Chronic Obstructive Pulmonary Disease (COPD), also known as chronic obstructive lung disease, is the name given to the co-occurrence of chronic bronchitis and emphysema, a pair of commonly co-existing diseases of the lungs in which the airways become narrowed.
- Chronic means long term or persistent
- Obstructive refers to the narrowing of the airways caused by both chronic bronchitis and emphysema
- Emphysema is damage to the smaller airways and airsacs (alveoli) of the lungs.
- Bronchitis is inflammation of the bronchi (the airways of the lungs).
- Pulmonary means 'affecting the lungs'.
COPD is most commonly caused by long term tobacco smoking. Chronic bronchitis causes an inflammation of the lining of the lungs and excessive sputum production and emphysema causes the inflammation and destruction of the lining of the alveoli in the lungs.
What are the Symptoms of COPD? As most cases of COPD are the direct result of tobacco smoking, the disease is gradual and symptoms build up over time. Which is why most people are over 40 by the time symptoms begin.
There are a number of common conditions which are
associated with COPD:
- Chronic cough with sputum production – also known as smokers’ cough.
- Shortness of breath or dyspnea – a tightness of the chest often described by suffers of COPD as “My breathing requires effort” or “ I can’t seem to get enough air in”.
- Breathing out – taking a longer time than breathing in.
- Cough is usually the first symptom to develop. It is productive with sputum (phlegm). It tends to come and go at first, and then gradually becomes more persistent (chronic). You may think of your cough as a 'smokers cough' in the early stages of the disease. It is when the breathlessness begins that people often become concerned.
- Breathlessness ('short of breath') and wheeze may occur only when you exert yourself at first, for example, when you climb stairs. These symptoms tend to become gradually worse over the years if you continue to smoke. Difficulty with breathing may eventually become quite distressing.
- Sputum - the damaged airways make a lot more mucus than normal. This forms sputum (phlegm). You tend to cough up a lot of sputum each day.
- Chest infections are more common if you have COPD. Wheezing with cough and breathlessness may become worse than usual if you have a chest infection. Sputum usually turns yellow or green during a chest infection.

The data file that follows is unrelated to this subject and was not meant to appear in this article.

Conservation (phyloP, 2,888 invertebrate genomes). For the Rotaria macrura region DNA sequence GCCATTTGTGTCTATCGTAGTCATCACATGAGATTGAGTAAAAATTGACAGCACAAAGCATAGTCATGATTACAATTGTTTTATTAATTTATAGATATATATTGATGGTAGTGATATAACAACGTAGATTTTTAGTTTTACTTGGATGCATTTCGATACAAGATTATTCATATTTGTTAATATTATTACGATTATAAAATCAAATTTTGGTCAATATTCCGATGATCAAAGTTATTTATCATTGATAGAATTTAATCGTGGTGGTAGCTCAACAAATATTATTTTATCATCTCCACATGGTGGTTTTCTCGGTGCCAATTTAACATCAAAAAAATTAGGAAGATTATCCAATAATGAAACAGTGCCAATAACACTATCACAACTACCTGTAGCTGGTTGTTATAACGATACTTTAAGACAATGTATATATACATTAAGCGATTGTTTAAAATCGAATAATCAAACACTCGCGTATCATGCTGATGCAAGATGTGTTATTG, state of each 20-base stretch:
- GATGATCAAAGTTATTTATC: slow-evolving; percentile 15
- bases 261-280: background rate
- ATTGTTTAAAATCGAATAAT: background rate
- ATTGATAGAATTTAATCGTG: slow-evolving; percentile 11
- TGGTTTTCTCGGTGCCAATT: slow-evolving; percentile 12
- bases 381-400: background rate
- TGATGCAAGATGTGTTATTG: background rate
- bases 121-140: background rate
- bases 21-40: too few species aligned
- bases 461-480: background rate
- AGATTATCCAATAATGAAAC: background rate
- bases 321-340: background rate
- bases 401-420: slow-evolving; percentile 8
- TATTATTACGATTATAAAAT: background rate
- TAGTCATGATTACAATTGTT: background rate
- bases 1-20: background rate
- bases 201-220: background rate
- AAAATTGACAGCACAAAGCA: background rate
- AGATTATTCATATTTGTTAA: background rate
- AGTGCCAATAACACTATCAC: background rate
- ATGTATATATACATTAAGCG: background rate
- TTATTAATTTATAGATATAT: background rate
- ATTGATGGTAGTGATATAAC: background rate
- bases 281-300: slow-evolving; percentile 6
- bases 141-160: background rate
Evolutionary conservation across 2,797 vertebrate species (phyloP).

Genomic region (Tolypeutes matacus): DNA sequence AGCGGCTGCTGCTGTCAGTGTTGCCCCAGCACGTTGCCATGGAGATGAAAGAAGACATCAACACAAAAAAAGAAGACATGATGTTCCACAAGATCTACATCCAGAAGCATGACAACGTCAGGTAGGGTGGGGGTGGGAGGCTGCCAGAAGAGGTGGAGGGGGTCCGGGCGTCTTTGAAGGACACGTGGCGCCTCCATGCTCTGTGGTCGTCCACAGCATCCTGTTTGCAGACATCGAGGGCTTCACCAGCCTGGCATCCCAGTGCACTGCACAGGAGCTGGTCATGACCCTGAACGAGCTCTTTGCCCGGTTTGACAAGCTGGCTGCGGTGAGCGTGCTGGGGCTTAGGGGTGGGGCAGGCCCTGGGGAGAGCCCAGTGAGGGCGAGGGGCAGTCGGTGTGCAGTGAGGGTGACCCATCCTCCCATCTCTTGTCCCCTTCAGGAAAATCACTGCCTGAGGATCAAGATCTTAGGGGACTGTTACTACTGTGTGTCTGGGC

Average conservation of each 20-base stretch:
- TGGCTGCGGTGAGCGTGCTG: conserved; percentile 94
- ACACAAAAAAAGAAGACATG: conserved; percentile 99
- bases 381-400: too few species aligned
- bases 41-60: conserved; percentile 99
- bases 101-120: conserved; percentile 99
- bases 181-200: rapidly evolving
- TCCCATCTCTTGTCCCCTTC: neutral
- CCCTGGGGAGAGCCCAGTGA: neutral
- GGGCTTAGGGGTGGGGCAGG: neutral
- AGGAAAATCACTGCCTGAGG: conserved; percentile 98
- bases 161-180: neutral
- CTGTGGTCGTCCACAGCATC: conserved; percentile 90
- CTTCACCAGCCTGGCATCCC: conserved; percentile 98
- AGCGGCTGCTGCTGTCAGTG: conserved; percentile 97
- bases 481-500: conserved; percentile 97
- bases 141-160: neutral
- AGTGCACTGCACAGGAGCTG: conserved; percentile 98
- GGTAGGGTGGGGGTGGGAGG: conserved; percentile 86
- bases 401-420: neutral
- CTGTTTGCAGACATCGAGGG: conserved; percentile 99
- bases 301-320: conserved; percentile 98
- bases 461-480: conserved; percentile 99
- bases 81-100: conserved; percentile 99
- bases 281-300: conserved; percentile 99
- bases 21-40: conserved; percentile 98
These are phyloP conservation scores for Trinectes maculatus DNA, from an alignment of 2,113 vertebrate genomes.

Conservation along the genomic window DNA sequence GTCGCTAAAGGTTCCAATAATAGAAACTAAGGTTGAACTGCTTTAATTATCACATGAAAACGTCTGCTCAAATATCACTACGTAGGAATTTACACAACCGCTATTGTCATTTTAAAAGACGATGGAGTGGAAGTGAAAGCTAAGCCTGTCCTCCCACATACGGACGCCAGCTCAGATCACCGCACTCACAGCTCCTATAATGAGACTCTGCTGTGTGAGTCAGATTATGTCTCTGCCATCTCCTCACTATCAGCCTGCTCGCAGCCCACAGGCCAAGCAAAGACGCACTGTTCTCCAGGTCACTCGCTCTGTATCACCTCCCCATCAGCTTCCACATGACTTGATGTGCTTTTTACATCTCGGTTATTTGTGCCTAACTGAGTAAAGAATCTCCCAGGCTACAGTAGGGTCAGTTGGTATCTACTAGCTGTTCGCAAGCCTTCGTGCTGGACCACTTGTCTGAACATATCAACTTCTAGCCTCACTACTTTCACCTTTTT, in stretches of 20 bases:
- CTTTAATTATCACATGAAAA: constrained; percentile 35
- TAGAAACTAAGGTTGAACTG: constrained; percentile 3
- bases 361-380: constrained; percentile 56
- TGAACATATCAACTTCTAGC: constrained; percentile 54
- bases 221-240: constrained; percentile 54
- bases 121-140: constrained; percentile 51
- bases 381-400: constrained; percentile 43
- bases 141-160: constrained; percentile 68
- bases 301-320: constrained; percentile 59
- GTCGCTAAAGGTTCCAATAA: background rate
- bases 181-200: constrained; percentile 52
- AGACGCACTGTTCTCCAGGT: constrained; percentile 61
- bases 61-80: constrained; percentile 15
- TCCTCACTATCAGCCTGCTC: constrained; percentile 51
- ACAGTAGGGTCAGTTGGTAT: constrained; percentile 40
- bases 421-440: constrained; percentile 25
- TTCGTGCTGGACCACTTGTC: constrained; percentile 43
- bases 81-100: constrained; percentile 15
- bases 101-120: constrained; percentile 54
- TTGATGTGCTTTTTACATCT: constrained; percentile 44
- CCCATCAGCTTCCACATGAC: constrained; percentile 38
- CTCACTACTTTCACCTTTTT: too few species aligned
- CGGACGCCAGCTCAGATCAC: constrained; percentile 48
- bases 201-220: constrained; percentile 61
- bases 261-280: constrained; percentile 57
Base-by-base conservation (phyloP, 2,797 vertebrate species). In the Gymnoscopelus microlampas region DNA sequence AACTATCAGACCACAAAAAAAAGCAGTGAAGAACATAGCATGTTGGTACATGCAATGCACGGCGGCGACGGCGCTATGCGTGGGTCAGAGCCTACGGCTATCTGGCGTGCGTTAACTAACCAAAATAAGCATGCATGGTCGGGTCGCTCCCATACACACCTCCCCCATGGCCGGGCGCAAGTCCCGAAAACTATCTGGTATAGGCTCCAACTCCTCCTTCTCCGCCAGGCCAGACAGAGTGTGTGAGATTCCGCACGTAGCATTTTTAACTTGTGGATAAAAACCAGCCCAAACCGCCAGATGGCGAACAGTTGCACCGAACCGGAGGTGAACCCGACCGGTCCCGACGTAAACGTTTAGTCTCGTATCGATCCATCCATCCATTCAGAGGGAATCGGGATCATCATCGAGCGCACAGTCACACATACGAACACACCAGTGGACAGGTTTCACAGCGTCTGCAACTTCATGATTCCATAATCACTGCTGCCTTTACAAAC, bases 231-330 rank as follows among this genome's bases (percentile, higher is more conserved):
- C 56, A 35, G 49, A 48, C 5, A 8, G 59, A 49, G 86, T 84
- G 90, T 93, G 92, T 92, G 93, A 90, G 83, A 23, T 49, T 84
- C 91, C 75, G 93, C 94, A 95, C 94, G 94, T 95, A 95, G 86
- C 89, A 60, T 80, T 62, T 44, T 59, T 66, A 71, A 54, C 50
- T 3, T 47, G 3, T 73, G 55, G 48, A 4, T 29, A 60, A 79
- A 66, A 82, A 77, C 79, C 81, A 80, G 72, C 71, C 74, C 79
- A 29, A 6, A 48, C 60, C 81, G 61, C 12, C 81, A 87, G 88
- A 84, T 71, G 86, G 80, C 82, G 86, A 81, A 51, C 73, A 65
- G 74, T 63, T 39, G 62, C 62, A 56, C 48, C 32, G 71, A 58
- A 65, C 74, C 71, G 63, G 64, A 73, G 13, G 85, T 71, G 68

What's the difference between COPD and asthma?
Asthma and COPD cause similar symptoms. However, they are different diseases.
- In COPD there is permanent damage to the airways. The narrowed airways are 'fixed', and so symptoms are chronic (persistent). Treatment to 'open up the airways' is limited.
- In asthma there is inflammation in the airways which causes muscles in the airways to constrict. This causes the airways to narrow. The symptoms tend to 'come and go', and vary in severity from time to time. Treatment to reduce inflammation and to 'open up the airways' usually works well.
During the Halotherapy treatment process the overwhelming majority of patients with different forms of chronic obstructive pulmonary diseases (COPD) demonstrate positive dynamics of symptoms that proved the disorders of respiratory drainage; decrease in cough frequency and intensity, easier expectoration of sputum, which becomes less viscous and changes in its nature. Such a dynamic of clinical symptoms is an evidence of mucociliary transport activation and intensification of respiratory drainage.
Outside allergens: pollens, grasses etc
Indoor allergens: pet dander, dust mites, mould spores etc
How Halotherapy helps patients with COPD
Inhalation of salt aerosol is clinically proven to cleanse the respiratory system of the human body and to speed up the elimination of toxins. The size of the particles is the same as in natural Salt Caves — 1-5 μm. These so-called breathable particles penetrate into the bronchial tree in the form of finest crystals. diffused dry saline works as a “bronchial brush” for the airways.
A salt aerosol proved to have bactericidal effects, cleansing microbial flora of the respiratory tract, slowing down bacterial growth and increasing resistance to respiratory tract diseases. Salt aerosol is a well known decongestant; it reduces inflammation widening of the airway passages, restoring the normal transport of mucous secretion and free blockages in the bronchi and bronchioles leading to rapid elimination of the residual tar and foreign allergens. It also has a hyposensitizing effect: the body becomes less sensitive to a substance producing an allergic reaction and immunomodulating effect: it’s reducing IgE levels in the body. IgE is the antibody involved in allergic reactions.
Dry sodium chloride aerosol eliminates airborne pollen particles from the airways. The air composition strengthens immunity and better immunity decreases allergic reaction to pollens and other allergens. The treatment's efficacy is estimated at 75 - 98%.
Advantages of Halotherapy
Halotherapy is 100% natural, safe and drug-free, providing effective long-term relief. It can be used as a complementary treatment to prescribed medications or as a sole treatment. When Halotherapy is used as a complimentary treatment, it can increase the effectiveness of prescribed medications, and decrease the amount prescribed medication. In order to help you choose evidence-based complementary/alternative treatment we would like you to get a better understanding of asthmatic disease and the treatment options available.